The use of machine learning to teach computers to play board games has had a lot of interest lately. Big companies such as Facebook and Google have both made recent breakthroughs in teaching AI the complex board game, Go. However, people have been using machine learning to teach computers board games since the mid-twentieth century. In the early 1960s Donald Michie, a British computer scientist who helped break the German Tunny code during the Second World War, came up with Menace (the Machine Educable Noughts And Crosses Engine). Menace uses 304 matchboxes all filled with coloured beads in order to learn to play noughts and crosses.
How Menace works
Donald Michie’s original Menace.
Menace “learns” to play noughts and crosses by playing the game repeatedly against another player, each time refining its strategy until after having played a certain number of games it becomes almost perfect and its opponent is only able to draw or lose against it. The learning process involves being “punished” for losing and “rewarded” for drawing or winning, in much the same way that a child learns. This type of machine learning is calledreinforcement learning.
The 304 matchboxes that make up Menace represent all the possible layouts of a noughts and crosses board it might come across while playing. This is reduced from a much larger number by removing winning layouts, only allowing Menace to play first and treating rotations and reflections as the same board.
Each of these layouts would be represented by a single matchbox, as they are all either rotations or reflections of one another.
Each of these matchboxes contains a number of coloured beads, each colour representing a valid move Menace could play for the
Coloured beads representing possible moves.
corresponding board layout. The starting number of beads in each matchbox varies depending on the number of turns that have already been played. In Donald Michie’s original version of Menace, the box representing Menace’s first turn had four beads for each different move. The boxes representing the layouts of the board for Menace’s second turn contained three beads for each different move; there were two beads each for Menace’s third; and one of each in the boxes representing Menace’s fourth go. There are no boxes representing Menace’s fifth move as there is only one space remaining and Menace is forced to take it.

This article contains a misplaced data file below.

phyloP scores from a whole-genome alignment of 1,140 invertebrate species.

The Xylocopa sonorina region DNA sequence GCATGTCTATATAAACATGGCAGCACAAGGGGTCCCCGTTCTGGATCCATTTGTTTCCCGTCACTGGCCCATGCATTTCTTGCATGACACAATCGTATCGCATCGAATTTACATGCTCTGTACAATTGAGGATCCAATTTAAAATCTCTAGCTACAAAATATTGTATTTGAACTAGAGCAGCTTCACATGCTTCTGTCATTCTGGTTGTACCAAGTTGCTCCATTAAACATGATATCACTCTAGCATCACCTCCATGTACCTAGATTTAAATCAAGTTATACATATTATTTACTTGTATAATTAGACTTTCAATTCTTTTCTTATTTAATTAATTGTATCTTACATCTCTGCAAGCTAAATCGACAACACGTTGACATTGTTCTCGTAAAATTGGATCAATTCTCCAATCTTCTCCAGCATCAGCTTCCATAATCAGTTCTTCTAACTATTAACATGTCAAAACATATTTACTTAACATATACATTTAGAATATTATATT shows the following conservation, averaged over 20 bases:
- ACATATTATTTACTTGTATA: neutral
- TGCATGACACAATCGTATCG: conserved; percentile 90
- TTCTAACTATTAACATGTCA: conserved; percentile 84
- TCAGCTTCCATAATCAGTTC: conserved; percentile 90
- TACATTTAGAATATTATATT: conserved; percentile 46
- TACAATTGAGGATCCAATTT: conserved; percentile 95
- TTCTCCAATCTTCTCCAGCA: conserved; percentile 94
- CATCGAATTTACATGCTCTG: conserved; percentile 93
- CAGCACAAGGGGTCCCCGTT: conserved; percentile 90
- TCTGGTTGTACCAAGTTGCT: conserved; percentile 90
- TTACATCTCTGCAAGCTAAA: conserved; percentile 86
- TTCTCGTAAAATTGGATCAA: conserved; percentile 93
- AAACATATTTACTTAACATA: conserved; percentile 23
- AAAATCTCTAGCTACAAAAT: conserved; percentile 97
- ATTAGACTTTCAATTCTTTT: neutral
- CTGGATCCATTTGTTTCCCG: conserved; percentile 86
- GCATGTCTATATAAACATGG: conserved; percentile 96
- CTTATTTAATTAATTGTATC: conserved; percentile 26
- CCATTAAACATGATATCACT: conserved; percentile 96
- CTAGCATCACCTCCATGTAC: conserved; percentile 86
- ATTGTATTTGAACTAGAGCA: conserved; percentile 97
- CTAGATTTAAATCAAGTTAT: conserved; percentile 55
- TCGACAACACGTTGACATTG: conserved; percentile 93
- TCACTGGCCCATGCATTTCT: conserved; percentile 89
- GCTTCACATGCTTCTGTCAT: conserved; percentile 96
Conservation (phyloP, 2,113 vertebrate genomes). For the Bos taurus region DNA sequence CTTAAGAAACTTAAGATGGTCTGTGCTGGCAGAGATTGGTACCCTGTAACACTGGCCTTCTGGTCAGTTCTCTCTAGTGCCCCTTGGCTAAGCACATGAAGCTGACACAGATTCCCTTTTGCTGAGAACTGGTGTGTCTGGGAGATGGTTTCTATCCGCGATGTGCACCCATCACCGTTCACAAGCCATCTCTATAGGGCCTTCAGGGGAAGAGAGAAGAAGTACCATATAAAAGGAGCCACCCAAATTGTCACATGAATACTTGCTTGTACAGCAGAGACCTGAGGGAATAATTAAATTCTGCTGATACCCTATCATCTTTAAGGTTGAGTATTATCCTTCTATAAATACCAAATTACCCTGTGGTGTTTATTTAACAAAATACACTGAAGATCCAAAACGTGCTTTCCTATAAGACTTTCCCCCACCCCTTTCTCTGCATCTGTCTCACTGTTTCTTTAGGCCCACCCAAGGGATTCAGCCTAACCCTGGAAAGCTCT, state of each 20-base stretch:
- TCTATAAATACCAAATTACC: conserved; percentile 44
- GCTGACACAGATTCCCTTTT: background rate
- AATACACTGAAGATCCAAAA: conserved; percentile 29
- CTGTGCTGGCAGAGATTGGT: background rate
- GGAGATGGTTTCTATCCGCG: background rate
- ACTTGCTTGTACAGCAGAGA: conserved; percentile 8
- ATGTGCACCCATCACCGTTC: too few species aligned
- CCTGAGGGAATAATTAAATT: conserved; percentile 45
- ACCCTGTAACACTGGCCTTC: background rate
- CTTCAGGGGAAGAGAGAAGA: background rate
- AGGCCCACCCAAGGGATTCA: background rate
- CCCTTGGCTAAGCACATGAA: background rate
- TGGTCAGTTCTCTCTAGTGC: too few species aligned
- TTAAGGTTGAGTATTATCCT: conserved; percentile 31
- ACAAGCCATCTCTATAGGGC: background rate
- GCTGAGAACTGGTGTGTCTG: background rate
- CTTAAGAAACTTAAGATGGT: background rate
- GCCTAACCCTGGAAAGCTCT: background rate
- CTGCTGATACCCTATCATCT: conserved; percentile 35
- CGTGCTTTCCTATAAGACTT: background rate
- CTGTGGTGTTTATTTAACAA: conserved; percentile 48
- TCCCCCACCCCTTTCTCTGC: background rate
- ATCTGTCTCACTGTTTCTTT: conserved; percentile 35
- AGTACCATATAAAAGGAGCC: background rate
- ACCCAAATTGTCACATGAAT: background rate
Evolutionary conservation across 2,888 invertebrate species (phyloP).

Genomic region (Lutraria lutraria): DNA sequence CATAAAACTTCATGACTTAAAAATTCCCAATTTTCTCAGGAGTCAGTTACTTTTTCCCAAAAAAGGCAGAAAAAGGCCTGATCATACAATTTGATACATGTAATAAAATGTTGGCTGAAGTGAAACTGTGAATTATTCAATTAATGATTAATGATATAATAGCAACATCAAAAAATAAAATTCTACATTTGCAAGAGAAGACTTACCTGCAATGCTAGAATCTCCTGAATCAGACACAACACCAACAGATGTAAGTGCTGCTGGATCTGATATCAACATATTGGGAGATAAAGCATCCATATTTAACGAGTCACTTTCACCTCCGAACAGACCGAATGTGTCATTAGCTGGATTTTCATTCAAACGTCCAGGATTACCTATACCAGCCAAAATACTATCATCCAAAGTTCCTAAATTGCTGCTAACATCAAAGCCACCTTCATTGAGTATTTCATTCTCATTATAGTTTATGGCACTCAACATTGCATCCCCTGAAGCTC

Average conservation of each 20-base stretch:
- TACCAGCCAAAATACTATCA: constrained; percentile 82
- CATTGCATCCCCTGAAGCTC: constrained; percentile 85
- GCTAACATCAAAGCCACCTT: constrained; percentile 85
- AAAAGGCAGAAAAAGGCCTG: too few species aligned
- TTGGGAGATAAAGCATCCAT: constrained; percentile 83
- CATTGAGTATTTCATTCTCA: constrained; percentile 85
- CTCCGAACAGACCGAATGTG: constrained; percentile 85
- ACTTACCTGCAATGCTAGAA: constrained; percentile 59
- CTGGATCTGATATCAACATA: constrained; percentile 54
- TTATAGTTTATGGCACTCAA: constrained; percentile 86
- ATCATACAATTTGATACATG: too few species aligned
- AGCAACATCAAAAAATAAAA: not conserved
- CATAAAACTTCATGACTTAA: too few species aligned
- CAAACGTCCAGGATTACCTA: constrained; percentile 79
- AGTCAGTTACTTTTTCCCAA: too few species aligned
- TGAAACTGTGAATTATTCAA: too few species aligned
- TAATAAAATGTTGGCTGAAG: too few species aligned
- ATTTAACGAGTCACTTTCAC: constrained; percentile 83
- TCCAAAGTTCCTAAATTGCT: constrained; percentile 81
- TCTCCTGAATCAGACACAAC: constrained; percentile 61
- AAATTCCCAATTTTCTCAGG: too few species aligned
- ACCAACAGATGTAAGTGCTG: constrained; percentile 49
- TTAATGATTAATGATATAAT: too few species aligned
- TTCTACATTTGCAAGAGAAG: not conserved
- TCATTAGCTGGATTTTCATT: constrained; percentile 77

To speed up the learning process even more, only beads representing unique possible moves are used. So even though all the spaces are free on an empty board, only three need to be represented: centre, side and corner. All other positions are equivalent to one of these three.
The beads shown are the only ones required for each scenario: all other positions on the board are equivalent to one of the positions marked.
When Menace makes its move one must find the box representing the current board layout and take a bead at random from that box. The bead represents the space in which Menace wishes to place its counter. This process is repeated every time it is Menace’s go until either somebody wins or the board is filled.
After having completed a game, Menace is punished or rewarded depending on the outcome. If Menace lost, the beads representing the moves Menace played are removed. If it was a draw, an extra bead of the colour played is added to each relevant matchbox; while if Menace won, three extra beads are added. This means that if Menace played badly, it will have asmaller chance of playing the same game next time. However, if Menace played well, it is more likely to follow the same route the next time and win again.
An example game
When playing against Menace, Menace always starts, otherwise the number of matchboxes needed would be greatly increased.
1st move, Menace’s turn: The operator finds the matchbox that displays the empty board, opens it and takes out a random bead. In this case the random bead is red, which means that Menace wants to place its counter in the centre-top space.
2nd move, player’s turn: The human player places the counter in the desired spot, which is in the centre.
3rd move, Menace’s turn: The operator finds the matchbox that displays the current board layout, opens it and takes out a random bead. The random bead is now blue, which means that Menace wants to place its counter in the top-left corner.